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The Georgia Legislative session has begun, and many bills are being introduced that concern our members. Okefenokee Swamp protection and Coal Ash disposal are the two big concerns. The Georgia Water Coalition, GWC, has provided the following summary of the issues being followed–and a request to contact your legislator. You can write your own letter, or use the link provided, which automatically sends to your legislators from the address you provide. You can edit the letter as you wish to express your personal views.  You can also get more detailed info on the issues by contacting the person listed.
Barbara & Tally, GCG Legislative Team Members

GWC Priority Legislation
Each year, the GWC membership adopts two to three priority issues addressing critical threats to Georgia’s waterways. This year, the GWC is committing again to two issues we have been slowly gaining ground on for a number of years. With your advocacy and support we can continue to collect victories for the environment.

Protecting the Okefenokee Swamp
An Alabama-based company, Twin Pines Minerals, LLC, is proposing a mining operation that threatens the Okefenokee and tourism related jobs in the area. Mining next to the swamp can cause lasting and irreversible negative impacts to the swamp, its wildlife, regional ecotourism and adjacent timberlands. Industrial mining operations near the entrance of a world-renowned wilderness area threatens jobs. The Okefenokee Wildlife Refuge brings an estimated $64.7 million in tourism dollars and local jobs.

The cities of Homeland, Kingsland, St Marys, Waycross/Ware County, and Valdosta have passed local resolutions asking state officials to do everything possible to protect the Okefenokee.

The Okefenokee is the wrong place to mine. GWC supports legislation prohibiting mining the sensitive environments adjacent to and within the Okefenokee Swamp. The Okefenokee is the wild heart of Georgia. Don’t risk it. Protect the future of the Okefenokee today. Ask legislators to PASS LEGISLATION to permanently protect the Okefenokee Swamp from this and future risky mining proposals. For more information, please contact Megan with One Hundred Miles.

 Safe Coal Ash Disposal
Coal ash is the toxic waste left behind from coal-burning energy production. Coal ash contains dangerous heavy metals. More than 80 million tons of coal ash are stored in unlined pits along Georgia’s major rivers. Georgia Power is currently pursuing plans to permanently leave approximately 45 million tons of this waste mixed with groundwater in unlined pits along the Coosa, Chattahoochee and Ocmulgee rivers.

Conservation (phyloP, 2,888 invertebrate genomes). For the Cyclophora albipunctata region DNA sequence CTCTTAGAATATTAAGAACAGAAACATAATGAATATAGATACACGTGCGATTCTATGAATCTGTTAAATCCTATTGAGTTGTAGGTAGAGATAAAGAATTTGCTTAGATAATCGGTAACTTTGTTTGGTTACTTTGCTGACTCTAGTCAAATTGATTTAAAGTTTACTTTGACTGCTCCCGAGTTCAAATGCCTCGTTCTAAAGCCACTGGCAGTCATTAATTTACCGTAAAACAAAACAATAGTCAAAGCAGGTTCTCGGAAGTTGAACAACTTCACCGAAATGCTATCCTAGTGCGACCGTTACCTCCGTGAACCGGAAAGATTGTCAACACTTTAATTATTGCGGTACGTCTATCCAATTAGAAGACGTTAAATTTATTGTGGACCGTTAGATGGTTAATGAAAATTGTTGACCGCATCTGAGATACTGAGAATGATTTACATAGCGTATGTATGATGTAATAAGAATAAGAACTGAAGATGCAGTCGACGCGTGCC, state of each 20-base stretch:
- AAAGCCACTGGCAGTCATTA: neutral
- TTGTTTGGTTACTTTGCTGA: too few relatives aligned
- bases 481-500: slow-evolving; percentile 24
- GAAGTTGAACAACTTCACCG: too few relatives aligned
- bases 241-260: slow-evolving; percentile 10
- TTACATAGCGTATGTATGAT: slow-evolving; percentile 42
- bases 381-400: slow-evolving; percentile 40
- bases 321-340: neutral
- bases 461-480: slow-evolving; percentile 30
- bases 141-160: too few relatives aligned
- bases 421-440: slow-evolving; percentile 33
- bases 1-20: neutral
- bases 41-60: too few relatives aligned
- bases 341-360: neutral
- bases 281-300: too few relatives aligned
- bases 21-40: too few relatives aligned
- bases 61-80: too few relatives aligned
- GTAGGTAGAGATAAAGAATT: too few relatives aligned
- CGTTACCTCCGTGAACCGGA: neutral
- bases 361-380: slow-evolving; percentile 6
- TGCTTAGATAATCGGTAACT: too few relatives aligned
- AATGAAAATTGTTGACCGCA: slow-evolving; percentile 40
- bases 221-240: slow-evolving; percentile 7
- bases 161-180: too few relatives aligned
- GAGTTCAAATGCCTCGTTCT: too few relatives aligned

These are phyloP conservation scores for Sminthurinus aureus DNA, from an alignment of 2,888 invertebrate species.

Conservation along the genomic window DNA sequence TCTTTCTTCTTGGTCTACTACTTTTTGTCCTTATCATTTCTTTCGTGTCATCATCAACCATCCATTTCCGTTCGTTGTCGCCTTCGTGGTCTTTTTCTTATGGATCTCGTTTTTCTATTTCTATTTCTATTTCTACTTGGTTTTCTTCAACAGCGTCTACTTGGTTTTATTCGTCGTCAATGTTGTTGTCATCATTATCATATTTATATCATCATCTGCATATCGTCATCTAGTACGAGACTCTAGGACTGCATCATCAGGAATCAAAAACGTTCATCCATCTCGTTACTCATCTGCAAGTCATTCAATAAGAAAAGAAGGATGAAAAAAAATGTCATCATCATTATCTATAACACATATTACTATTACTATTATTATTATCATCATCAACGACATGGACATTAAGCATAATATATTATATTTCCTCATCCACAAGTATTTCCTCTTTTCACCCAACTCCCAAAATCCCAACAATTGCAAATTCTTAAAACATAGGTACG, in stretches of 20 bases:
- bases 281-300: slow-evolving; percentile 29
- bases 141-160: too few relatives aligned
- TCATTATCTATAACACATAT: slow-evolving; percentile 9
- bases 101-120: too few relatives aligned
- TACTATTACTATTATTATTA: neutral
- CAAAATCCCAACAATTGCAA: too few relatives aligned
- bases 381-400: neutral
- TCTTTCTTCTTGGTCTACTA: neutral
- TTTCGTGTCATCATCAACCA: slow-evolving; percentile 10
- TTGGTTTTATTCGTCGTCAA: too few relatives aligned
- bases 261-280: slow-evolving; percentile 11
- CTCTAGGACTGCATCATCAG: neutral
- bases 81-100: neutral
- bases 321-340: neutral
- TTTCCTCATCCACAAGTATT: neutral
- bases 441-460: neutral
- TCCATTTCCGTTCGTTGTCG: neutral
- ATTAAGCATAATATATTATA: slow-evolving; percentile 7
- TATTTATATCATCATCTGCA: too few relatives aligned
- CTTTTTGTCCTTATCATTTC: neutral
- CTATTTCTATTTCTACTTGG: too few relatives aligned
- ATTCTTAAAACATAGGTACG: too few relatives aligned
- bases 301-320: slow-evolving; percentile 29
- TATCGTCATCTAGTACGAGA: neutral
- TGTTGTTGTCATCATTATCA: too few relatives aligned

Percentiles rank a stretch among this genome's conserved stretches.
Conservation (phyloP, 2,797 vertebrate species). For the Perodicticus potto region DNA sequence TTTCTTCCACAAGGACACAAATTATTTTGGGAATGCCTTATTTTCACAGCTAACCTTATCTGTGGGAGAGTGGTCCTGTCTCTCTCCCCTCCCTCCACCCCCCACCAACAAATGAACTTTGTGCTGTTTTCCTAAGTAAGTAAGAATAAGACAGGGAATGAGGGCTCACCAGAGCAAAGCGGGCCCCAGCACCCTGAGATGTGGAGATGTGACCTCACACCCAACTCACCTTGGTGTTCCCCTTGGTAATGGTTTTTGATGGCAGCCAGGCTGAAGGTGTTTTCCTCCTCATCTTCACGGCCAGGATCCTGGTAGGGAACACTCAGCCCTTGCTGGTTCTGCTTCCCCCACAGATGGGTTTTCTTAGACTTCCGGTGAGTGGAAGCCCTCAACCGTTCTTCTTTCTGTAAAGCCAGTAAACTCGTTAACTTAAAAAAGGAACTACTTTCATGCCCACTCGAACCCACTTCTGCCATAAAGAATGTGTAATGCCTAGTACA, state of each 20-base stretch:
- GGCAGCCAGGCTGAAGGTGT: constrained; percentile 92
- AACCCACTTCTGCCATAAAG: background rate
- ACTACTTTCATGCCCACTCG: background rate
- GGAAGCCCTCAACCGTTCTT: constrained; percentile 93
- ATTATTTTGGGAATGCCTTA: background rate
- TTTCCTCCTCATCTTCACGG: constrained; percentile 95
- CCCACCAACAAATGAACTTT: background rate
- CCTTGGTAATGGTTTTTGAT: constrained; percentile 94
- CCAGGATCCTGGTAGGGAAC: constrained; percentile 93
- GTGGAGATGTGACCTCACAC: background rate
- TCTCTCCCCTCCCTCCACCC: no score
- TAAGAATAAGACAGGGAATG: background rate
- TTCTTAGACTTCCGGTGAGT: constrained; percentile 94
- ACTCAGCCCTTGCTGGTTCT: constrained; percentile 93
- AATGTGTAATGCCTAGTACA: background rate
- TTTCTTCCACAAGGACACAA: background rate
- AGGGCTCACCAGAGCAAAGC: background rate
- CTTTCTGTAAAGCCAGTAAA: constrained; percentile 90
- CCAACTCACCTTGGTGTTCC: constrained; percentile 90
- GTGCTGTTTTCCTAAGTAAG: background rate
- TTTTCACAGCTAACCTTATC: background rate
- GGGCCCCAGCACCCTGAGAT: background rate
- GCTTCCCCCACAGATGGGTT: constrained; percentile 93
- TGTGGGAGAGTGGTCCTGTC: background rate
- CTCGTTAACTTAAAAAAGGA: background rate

In January, the U.S. Environmental Protection Agency referenced the unsafe storage of toxic coal ash in Georgia. The agency clarified that federal law does not allow disposal of coal ash in groundwater. Georgia’s own laws must be fixed to ensure safer storage of coal ash.

 HB 647 (Rep. Vance Smith,R- Pine Mountain, and HNRE Chair Rep. Lynn Smith, R-Newnan) addresses post-closure groundwater monitoring at coal ash disposal sites. The Senate Natural Resources Committee needs to hold a hearing and vote on this piece of legislation.

 HB 176 (sponsored by Rep. Debbie Buckner, D-Junction City, Mary Margaret Oliver, Mary Frances Williams and others) and SB 230 (sponsored by Sen. Jen Jordan, D-Atlanta, and others) would require that coal ash be disposed of in lined, permitted solid waste landfills.

Status: HB 647 passed the House in 2021 and now awaits a hearing in Senate Natural Resources. HB 176 and SB 230 were introduced in 2021 and are stalled in their respective House and Senate Natural Resources Committees.

What you can do: Contact your legislators and ask them to support legislation to move coal ash away from our water resources.

 GWC strongly supports HB 176 and SB 230. GWC supports and is working to improve HB 647. For more information, please contact Kevin with Chattahoochee Riverkeeper.

 If you want to receive alerts when the GWC has calls to action on our priority legislative issues, please sign up for Protect Georgia. Protect Georgia alerts you as critical issues affecting our communities, environment and property rights arise. You can also see the GWC’s position on legislation we are tracking here.

Photo by RGC 2021 High School Environmental Competition Blogger Claire Mulkey